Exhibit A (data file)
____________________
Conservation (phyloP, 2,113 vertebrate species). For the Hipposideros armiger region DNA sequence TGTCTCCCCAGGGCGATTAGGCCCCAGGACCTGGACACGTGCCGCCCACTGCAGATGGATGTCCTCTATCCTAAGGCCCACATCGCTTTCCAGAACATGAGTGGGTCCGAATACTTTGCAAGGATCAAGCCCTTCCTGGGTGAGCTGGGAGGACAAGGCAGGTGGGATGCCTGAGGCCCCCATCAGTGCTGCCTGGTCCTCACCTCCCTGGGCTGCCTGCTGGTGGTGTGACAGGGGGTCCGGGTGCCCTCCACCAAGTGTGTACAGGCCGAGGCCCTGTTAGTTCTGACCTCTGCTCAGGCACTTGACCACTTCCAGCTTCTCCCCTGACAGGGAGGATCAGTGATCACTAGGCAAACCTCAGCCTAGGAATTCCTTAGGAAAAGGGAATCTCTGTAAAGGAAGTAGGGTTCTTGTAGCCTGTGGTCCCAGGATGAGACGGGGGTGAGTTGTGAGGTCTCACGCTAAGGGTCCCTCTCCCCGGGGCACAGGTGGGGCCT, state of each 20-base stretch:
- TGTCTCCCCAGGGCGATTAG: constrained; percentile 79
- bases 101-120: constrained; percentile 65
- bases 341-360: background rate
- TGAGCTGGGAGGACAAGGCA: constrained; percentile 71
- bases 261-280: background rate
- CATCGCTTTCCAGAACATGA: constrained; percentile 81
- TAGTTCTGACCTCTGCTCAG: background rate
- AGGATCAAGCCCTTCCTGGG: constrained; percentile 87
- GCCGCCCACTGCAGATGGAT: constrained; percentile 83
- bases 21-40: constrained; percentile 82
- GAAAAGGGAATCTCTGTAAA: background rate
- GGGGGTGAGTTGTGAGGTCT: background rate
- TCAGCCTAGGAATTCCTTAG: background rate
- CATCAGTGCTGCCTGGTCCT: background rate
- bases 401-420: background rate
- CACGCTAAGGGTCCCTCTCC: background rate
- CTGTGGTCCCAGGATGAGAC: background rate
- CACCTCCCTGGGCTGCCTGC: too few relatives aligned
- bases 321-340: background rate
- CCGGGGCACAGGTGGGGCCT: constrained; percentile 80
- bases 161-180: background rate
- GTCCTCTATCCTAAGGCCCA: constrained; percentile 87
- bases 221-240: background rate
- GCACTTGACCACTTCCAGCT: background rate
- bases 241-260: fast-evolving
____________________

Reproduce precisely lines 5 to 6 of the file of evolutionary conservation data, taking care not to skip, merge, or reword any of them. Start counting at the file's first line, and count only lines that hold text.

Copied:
- TGAGCTGGGAGGACAAGGCA: constrained; percentile 71
- bases 261-280: background rate